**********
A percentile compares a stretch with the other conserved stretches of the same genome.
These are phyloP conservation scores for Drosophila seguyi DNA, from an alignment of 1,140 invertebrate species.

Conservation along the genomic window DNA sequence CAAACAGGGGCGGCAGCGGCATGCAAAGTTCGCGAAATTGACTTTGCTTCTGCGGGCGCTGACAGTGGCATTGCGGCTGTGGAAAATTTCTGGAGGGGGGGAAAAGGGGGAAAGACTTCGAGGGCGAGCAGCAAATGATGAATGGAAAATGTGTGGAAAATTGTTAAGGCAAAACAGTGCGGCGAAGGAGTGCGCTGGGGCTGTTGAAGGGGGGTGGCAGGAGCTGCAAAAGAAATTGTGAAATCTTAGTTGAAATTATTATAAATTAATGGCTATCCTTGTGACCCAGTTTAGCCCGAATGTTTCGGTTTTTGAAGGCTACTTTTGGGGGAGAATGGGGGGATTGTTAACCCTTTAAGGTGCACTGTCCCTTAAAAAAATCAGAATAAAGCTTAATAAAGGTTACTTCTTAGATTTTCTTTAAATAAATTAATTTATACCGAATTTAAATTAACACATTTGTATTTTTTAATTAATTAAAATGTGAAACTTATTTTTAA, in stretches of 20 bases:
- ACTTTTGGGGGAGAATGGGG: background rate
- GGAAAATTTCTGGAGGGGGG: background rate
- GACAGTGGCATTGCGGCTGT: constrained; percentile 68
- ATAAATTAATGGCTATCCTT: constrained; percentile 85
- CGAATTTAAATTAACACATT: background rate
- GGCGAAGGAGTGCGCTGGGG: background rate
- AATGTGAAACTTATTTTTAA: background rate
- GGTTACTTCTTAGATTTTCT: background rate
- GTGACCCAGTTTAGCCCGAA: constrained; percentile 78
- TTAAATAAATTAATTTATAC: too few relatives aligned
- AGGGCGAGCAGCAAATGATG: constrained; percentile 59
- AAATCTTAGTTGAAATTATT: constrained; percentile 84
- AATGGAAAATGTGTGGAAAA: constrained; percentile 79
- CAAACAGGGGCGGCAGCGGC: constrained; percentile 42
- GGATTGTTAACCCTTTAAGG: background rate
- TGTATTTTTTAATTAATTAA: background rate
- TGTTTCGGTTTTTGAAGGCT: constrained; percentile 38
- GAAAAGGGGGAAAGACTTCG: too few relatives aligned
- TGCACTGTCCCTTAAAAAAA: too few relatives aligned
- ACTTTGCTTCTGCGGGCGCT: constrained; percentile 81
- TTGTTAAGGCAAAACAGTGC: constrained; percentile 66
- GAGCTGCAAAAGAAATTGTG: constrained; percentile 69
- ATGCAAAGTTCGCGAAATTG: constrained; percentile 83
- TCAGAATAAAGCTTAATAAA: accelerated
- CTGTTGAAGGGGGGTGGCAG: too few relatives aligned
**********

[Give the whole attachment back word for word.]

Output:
A percentile compares a stretch with the other conserved stretches of the same genome.
These are phyloP conservation scores for Drosophila seguyi DNA, from an alignment of 1,140 invertebrate species.

Conservation along the genomic window DNA sequence CAAACAGGGGCGGCAGCGGCATGCAAAGTTCGCGAAATTGACTTTGCTTCTGCGGGCGCTGACAGTGGCATTGCGGCTGTGGAAAATTTCTGGAGGGGGGGAAAAGGGGGAAAGACTTCGAGGGCGAGCAGCAAATGATGAATGGAAAATGTGTGGAAAATTGTTAAGGCAAAACAGTGCGGCGAAGGAGTGCGCTGGGGCTGTTGAAGGGGGGTGGCAGGAGCTGCAAAAGAAATTGTGAAATCTTAGTTGAAATTATTATAAATTAATGGCTATCCTTGTGACCCAGTTTAGCCCGAATGTTTCGGTTTTTGAAGGCTACTTTTGGGGGAGAATGGGGGGATTGTTAACCCTTTAAGGTGCACTGTCCCTTAAAAAAATCAGAATAAAGCTTAATAAAGGTTACTTCTTAGATTTTCTTTAAATAAATTAATTTATACCGAATTTAAATTAACACATTTGTATTTTTTAATTAATTAAAATGTGAAACTTATTTTTAA, in stretches of 20 bases:
- ACTTTTGGGGGAGAATGGGG: background rate
- GGAAAATTTCTGGAGGGGGG: background rate
- GACAGTGGCATTGCGGCTGT: constrained; percentile 68
- ATAAATTAATGGCTATCCTT: constrained; percentile 85
- CGAATTTAAATTAACACATT: background rate
- GGCGAAGGAGTGCGCTGGGG: background rate
- AATGTGAAACTTATTTTTAA: background rate
- GGTTACTTCTTAGATTTTCT: background rate
- GTGACCCAGTTTAGCCCGAA: constrained; percentile 78
- TTAAATAAATTAATTTATAC: too few relatives aligned
- AGGGCGAGCAGCAAATGATG: constrained; percentile 59
- AAATCTTAGTTGAAATTATT: constrained; percentile 84
- AATGGAAAATGTGTGGAAAA: constrained; percentile 79
- CAAACAGGGGCGGCAGCGGC: constrained; percentile 42
- GGATTGTTAACCCTTTAAGG: background rate
- TGTATTTTTTAATTAATTAA: background rate
- TGTTTCGGTTTTTGAAGGCT: constrained; percentile 38
- GAAAAGGGGGAAAGACTTCG: too few relatives aligned
- TGCACTGTCCCTTAAAAAAA: too few relatives aligned
- ACTTTGCTTCTGCGGGCGCT: constrained; percentile 81
- TTGTTAAGGCAAAACAGTGC: constrained; percentile 66
- GAGCTGCAAAAGAAATTGTG: constrained; percentile 69
- ATGCAAAGTTCGCGAAATTG: constrained; percentile 83
- TCAGAATAAAGCTTAATAAA: accelerated
- CTGTTGAAGGGGGGTGGCAG: too few relatives aligned